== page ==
An Ethernet or crossover cable.  Regular Ethernet cables are downright cheap; crossover cables are slightly more expensive.  If you have an older computer without a network port, then you most likely do not have a network card.  In this case you can use a USB to Ethernet cable, or a USB to Ethernet adapter.

Both computers will also need network cards.  Once again, this is not really a problem with any modern computer; however some older computers may not have the necessary network card, or necessary drivers to run these cards properly.  If this is the case, and you have valuable data you need to get off the computer, you can purchase and install one.  Usually this is easy enough to accomplish with the correct driver, which is usually found by referencing computer manufacturers’ website.

Once both computers have been connected via a crossover cable, a network hub, or a regular Ethernet cable with a crossover adapter, the computers are joined in a network.  All that is left to do is to run the network wizard on both computers, configuring the network.

Steps -

1. Connect Cable- First of all you will have to connect each end of the Crossover cable to both computers. You can use either end on either computer while connecting the cable.

2. After booting up both computers, you may need to set up the connection manually under network settings.  This is usually as simple as running the “network wizard” on both computers.

3. After a connection has been established, it is actually possible to share an internet connection between both computers.

How to Configure a Shared Internet Connection-

Setting up the Host Computer

The host computer is the computer which has the internet connection.  To configure the host, go to the Start button on the Task bar. Now go to the Control Panel and you will see several options. Now find the Network Connection icon and click on it.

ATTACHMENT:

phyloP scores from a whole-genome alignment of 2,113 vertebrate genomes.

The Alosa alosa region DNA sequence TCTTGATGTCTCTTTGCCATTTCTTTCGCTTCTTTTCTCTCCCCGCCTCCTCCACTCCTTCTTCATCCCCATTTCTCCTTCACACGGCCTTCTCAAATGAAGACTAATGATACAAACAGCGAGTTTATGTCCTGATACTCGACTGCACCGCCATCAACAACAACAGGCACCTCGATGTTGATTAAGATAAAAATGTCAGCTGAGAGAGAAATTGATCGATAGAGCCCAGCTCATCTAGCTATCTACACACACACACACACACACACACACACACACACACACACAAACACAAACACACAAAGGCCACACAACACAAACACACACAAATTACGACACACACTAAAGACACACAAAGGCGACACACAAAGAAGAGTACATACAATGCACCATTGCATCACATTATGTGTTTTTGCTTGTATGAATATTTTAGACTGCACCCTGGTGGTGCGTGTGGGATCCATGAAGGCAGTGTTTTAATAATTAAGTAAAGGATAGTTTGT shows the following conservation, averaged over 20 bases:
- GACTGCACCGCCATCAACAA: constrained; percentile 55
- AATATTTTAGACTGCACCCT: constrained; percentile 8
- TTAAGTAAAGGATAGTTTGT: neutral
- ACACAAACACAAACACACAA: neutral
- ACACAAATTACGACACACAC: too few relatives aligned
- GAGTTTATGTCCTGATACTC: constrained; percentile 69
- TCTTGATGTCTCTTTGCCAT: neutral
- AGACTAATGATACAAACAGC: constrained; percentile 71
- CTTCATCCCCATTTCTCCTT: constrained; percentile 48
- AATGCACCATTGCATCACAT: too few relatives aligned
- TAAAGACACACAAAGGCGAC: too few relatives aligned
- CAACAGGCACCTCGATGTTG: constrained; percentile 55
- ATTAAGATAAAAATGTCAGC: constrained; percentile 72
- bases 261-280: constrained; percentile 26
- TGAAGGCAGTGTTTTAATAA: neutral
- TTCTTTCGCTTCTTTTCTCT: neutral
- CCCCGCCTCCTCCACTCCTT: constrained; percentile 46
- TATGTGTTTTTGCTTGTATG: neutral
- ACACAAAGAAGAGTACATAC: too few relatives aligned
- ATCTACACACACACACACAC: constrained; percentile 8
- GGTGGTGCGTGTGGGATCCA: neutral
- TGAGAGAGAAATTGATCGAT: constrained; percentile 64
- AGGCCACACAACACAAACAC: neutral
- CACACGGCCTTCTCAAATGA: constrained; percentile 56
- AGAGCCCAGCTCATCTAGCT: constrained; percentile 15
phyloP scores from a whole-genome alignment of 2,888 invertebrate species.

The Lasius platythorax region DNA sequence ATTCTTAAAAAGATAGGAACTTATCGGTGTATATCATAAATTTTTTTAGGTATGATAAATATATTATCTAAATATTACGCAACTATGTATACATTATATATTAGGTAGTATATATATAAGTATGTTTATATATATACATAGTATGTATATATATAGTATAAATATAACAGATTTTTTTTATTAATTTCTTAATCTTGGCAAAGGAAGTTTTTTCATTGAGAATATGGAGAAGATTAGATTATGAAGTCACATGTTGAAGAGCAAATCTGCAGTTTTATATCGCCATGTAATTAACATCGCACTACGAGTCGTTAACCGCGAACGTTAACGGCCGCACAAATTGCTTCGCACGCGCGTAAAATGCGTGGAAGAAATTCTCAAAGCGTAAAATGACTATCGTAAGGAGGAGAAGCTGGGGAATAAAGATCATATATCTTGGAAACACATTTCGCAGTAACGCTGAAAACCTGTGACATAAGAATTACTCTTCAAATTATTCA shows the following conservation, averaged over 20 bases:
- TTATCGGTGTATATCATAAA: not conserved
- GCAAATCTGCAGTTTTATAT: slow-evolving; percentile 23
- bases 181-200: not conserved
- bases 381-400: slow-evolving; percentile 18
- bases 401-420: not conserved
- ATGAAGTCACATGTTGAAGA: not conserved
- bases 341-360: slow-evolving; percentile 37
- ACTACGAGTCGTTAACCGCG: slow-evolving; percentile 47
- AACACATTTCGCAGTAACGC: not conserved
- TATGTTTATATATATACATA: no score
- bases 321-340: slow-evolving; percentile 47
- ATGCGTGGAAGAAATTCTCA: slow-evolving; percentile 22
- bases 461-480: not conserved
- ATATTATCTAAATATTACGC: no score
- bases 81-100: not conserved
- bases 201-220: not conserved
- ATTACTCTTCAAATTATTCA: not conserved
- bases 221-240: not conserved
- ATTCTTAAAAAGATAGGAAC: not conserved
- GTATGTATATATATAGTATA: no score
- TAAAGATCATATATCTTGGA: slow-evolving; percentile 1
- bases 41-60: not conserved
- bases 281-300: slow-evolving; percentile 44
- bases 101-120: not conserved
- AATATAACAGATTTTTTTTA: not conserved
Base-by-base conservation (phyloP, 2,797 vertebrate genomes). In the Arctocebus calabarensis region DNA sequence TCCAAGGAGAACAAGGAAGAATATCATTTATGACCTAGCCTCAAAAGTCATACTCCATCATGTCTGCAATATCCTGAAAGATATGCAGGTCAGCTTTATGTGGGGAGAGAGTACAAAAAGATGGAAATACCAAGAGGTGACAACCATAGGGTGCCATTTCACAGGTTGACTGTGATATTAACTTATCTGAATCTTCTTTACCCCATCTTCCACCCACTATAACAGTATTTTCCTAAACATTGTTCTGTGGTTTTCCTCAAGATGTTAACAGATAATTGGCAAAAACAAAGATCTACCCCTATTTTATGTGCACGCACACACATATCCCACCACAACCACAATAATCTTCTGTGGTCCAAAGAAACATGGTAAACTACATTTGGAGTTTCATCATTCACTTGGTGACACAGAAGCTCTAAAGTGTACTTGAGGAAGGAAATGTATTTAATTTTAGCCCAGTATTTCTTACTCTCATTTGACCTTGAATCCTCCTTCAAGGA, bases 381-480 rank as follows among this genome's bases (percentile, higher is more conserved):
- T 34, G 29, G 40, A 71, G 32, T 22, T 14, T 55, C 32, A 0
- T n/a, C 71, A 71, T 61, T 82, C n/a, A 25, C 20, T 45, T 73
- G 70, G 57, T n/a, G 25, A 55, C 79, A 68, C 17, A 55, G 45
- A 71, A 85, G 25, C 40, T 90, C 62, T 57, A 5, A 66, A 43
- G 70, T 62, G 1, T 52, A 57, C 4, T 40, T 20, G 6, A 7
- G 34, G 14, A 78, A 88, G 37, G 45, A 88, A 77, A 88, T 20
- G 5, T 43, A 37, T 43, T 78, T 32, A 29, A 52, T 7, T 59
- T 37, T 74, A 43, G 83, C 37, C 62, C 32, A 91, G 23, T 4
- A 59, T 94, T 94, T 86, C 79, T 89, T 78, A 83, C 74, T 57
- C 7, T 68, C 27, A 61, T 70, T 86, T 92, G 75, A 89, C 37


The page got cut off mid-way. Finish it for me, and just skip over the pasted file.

Right click on the network you are currently using to access the internet.  Then right click, and then left click on properties. Under properties, click advanced, check the check box relating to allowing another computer to use the host’s internet connection.  Now the network status of the host computer should change to shared.

Configure the second computer-

To configure the second computer you will have to also access the networks, you should see a network with “limited or no connectivity”.  Right click on it and go to properties.  In the properties section you will have to double click on the Internet Protocol. Now you will find a new window. In this window check the icon that says automatically obtain IP address. Also check the option to Automatically Obtain DNS server.

All that is left to do at this point is to find your local network icon on your task bar with the yellow icon saying, “limited or no connectivity”.  Right click on this icon and select repair, refreshing the IP address.  Rebooting also will refresh the IP address.

Any browser on the second computer will use the internet connection of the host computer.

Voilà! You can now share files, and internet connections between computers.